The solar wind-planet interaction at Mars and Venus has received special attention due to the role of the solar-wind interaction in driving atmospheric escape via “non-thermal” processes, both at the present epoch and over geological timescales, which may be important in studying hydrological processes on Mars. One such process is the escape of ions that are produced outside the induced magnetosphere when a molecule or atom from the neutral atmosphere is ionized. This process is known as pickup. Charged particles gyrate around magnetic-field lines and the size of the gyration (“gyroradius”) depends on the magnetic-field strength, the mass and charge of the particle, and its speed. At Mars and Venus, the gyroradius is of the same order as the radius of the planet, so particles can gyrate around the planet and be lost to the solar wind. At other planets, the gyration is much smaller and the particles remain trapped. Reconnection is another process that can occur, which contributes to the mass-loss rate. Current estimates for the non-thermal mass-loss rate are of the order of 2–3 kg/s at Mars (Jakosky et al., 2018) and ~0.1 kg/s at Venus (Futaana, Wieser, Barabash, & Luhmann, 2017), although these loss rates are solar-cycle dependent and have considerable uncertainty.

The cometary interaction is an extreme case of an atmosphere-type interaction. In contrast to Mars or Venus, the atmosphere is not gravitationally bound to the nucleus. Gas produced from the nucleus flows outward, and by conservation of mass should lead to a density profile that falls as 1/r2 as appropriate for spherical outflow from a point-like source. However, these particles are also subjected to ionization processes that act as a loss term, and so the actual density profile takes the form,


where v is the expansion rate of the gas, Q is the production rate of gas, and τ‎ is the ionization or loss rate of the particles. The production rate Q depends on both the comet and its distance to the Sun, but ranged from 3 kg/s at 3 AU to 103 kg/s at perihelion (1.24 AU) for comet 67P/Churyumov–Gerasimenko (Hansen et al., 2016). The outflowing gas produces a very extended region around the comet and a large ionosphere. Apart from a bow shock, there are two boundaries between the solar wind and the comet. The first is a “contact surface” boundary, where the dynamic pressure of the solar wind is balanced by the dynamic pressure of the outflowing cometary gas, but the comet atmosphere still extends beyond the contact surface and can be ionized by the solar wind and other processes. The additional boundary is where the composition of the plasma changes from cometary (dominated by water and its dissociation products) to solar wind and is known as the cometopause.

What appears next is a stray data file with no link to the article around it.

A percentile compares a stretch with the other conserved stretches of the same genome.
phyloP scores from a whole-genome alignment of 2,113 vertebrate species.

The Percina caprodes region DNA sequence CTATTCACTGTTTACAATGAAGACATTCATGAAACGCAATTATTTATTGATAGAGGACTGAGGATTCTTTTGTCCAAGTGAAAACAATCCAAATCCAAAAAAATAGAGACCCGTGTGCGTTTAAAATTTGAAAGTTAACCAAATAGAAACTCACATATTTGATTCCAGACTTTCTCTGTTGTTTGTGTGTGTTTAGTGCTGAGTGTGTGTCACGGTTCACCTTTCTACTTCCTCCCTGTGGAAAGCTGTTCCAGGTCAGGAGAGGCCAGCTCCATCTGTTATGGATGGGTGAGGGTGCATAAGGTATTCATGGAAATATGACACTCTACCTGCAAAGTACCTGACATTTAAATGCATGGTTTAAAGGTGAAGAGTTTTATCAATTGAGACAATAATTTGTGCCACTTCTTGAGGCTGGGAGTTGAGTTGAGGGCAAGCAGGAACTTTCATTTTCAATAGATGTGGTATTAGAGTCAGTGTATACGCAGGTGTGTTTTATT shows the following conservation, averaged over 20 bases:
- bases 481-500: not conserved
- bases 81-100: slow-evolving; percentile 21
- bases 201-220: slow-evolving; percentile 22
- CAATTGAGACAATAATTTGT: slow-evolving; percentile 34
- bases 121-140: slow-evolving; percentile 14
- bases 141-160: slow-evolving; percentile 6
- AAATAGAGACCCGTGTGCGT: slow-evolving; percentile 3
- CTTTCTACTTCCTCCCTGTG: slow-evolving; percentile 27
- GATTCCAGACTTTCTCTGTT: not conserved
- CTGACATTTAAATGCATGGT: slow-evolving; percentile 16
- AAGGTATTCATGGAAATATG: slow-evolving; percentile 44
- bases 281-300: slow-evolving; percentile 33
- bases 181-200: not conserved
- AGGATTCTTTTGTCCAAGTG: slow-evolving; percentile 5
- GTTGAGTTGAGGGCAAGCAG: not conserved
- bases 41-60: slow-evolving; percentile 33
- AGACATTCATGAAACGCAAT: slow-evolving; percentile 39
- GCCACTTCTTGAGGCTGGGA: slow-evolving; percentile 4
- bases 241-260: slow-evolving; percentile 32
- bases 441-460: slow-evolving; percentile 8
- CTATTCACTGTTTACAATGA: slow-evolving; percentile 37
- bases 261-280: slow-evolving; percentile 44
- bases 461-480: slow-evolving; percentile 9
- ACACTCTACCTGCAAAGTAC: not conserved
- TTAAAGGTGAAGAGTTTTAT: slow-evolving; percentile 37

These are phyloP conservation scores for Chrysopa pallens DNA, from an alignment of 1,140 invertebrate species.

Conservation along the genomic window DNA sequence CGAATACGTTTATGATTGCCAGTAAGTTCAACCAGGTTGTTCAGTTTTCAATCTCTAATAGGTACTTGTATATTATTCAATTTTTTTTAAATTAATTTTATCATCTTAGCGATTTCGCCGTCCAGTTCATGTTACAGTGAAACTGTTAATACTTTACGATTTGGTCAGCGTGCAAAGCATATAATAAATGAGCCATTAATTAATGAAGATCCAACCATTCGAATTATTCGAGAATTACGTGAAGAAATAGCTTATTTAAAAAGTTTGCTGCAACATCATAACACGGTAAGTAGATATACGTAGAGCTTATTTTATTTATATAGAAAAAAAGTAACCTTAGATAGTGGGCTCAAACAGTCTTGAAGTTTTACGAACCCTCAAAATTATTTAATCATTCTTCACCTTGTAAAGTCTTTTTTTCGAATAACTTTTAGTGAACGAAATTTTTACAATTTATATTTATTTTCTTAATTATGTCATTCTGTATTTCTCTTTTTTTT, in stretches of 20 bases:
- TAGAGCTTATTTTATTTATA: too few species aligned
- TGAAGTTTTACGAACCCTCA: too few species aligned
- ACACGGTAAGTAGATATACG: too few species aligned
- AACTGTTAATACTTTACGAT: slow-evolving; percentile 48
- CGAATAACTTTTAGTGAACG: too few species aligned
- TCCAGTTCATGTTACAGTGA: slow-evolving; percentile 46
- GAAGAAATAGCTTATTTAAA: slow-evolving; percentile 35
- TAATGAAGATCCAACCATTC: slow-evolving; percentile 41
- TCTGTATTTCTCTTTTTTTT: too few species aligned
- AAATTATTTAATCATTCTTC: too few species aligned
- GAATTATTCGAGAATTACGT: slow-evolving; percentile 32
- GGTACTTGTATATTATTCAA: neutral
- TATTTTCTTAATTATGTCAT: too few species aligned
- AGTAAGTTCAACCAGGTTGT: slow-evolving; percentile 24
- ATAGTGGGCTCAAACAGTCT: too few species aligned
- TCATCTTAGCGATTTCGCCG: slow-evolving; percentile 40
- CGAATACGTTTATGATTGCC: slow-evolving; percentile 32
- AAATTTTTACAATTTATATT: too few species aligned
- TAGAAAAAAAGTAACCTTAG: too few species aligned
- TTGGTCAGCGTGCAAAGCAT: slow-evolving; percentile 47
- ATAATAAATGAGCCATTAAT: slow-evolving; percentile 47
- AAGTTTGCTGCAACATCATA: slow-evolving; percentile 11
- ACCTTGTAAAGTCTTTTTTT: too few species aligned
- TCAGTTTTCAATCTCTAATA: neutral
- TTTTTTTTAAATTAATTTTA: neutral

Alfvén wings (Figure 7c) are nonlinear standing (in the rest frame of the body) Alfvén waves generated by an interaction with a conducting obstacle, and are most noticeable in interactions at lower Mach numbers, especially subsonic environments such as the Galilean moons. Alfvén waves travel away from the interaction region along characteristics (CA+ and CA in Figure 7c) at an angle to the local magnetic field, which is equal to tan1MA for the special case of perpendicular flow; thus, smaller Mach numbers have larger angles between the Alfvén wings and the magnetic field (Neubauer, 1980). Although mostly discussed in the interactions of the Galilean satellites and Titan with the Jovian and Saturnian magnetosphere, Alfvén wings have also been observed in the solar wind at Earth when MA is small (Chané, Saur, Neubauer, Raeder, & Poedts, 2012) and corresponded to a period of very quiet geomagnetic activity, in spite of southward IMF conditions. This suggests a very different mode of solar wind-planet interaction.

2.4 Giant Planet-Solar Wind Interaction

The role of the solar wind in driving the giant-planet magnetospheres is not as clear as the terrestrial magnetosphere for three main reasons: (a) magnetospheres of the giant planets have significant internal plasma and energy sources; (b) solar-wind properties are different at large heliocentric distances and magnetopause processes may operate in a different parameter regime; and (c) generally the upstream solar-wind conditions are not routinely measured.